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Speech versus non-speech as irrelevant sound: Controlling acoustic variation


Little, J and Martin, F and Thomson, RH, Speech versus non-speech as irrelevant sound: Controlling acoustic variation, Biological Psychology, 85, (1) pp. 62-70. ISSN 0301-0511 (2010) [Refereed Article]

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DOI: doi:10.1016/j.biopsycho.2010.05.004


Functional differences between speech and non-speech within the irrelevant sound effect were investigated using repeated and changing formats of irrelevant sounds in the form of intelligible words and unintelligible signal correlated noise (SCN) versions of the words. Event-related potentials were recorded from 25 females aged between 18 and 25 while they completed a serial order recall task in the presence of irrelevant sound or silence. As expected and in line with the changing-state hypothesis both words and SCN produced robust changing-state effects. However, words produced a greater changing-state effect than SCN indicating that the spectral detail inherent within speech accounts for the greater irrelevant sound effect and changing-state effect typically observed with speech. ERP data in the form of N1 amplitude was modulated within some irrelevant sound conditions suggesting that attentional aspects are involved in the elicitation of the irrelevant sound effect.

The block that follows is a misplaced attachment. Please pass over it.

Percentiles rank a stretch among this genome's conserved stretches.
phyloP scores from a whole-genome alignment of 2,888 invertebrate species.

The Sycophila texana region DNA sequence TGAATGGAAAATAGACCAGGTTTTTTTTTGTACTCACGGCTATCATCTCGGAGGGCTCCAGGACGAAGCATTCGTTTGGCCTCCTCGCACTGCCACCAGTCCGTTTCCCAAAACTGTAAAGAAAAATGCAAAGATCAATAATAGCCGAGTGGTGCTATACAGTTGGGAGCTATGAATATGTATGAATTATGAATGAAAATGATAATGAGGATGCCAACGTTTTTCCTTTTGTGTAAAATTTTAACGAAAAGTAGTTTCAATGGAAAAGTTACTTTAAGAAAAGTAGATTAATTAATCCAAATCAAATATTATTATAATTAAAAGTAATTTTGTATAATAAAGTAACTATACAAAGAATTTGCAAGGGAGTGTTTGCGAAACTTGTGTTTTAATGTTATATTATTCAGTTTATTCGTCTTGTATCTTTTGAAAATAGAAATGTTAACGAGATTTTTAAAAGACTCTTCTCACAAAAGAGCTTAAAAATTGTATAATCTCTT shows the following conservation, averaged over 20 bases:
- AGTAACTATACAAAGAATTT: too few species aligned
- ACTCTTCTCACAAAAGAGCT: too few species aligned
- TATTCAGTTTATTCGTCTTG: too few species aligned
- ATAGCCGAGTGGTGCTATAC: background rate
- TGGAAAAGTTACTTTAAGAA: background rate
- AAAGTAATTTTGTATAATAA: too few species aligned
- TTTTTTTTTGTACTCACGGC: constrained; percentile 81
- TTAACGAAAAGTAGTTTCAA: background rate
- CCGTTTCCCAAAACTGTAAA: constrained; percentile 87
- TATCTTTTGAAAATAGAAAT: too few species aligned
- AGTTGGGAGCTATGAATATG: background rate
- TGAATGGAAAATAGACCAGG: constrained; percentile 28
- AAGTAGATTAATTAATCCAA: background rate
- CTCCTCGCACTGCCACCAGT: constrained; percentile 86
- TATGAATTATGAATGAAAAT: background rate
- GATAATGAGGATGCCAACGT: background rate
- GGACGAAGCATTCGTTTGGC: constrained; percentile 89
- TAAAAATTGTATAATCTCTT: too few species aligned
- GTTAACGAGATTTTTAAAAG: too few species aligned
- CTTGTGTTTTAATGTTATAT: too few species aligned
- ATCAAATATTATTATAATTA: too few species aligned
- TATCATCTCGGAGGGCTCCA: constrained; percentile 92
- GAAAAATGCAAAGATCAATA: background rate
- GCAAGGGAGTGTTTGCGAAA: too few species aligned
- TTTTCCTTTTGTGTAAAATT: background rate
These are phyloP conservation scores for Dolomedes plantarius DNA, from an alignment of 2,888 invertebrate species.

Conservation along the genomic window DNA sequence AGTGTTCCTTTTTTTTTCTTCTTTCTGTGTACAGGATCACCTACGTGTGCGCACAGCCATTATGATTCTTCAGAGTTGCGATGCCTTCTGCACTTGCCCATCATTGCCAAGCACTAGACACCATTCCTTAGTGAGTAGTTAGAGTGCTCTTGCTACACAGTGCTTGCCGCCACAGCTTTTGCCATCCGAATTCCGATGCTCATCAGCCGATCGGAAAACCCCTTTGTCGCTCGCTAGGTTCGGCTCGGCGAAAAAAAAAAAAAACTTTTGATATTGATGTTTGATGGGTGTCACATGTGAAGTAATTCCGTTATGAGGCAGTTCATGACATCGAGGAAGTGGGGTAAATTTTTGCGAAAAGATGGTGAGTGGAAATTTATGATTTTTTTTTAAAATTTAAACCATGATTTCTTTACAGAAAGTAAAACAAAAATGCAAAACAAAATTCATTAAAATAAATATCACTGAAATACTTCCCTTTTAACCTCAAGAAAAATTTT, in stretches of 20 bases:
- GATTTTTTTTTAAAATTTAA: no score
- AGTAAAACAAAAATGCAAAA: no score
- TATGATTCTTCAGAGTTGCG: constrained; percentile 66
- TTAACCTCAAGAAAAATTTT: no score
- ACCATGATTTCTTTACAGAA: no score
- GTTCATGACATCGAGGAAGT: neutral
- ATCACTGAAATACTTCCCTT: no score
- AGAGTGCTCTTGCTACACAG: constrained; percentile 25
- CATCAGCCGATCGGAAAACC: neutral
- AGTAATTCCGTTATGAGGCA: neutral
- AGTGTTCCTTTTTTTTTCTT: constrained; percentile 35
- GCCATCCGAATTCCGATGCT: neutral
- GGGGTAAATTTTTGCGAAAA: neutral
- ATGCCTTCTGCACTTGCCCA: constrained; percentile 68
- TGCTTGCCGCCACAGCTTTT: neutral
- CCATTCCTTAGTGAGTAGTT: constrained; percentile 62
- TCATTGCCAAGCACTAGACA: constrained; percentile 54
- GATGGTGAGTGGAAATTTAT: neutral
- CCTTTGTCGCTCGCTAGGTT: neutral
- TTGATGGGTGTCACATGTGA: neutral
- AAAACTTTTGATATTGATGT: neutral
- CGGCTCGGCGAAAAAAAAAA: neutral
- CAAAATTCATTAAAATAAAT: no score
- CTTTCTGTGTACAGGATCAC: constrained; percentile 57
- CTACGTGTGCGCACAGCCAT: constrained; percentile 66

Item Details

Item Type:Refereed Article
Research Division:Psychology
Research Group:Biological psychology
Research Field:Behavioural neuroscience
Objective Division:Expanding Knowledge
Objective Group:Expanding knowledge
Objective Field:Expanding knowledge in psychology
UTAS Author:Little, J (Mr Jeremy Little)
UTAS Author:Martin, F (Associate Professor Frances Martin)
UTAS Author:Thomson, RH (Dr Richard Thomson)
ID Code:66443
Year Published:2010
Web of Science® Times Cited:7
Deposited By:Psychology
Deposited On:2011-01-25
Last Modified:2014-12-18

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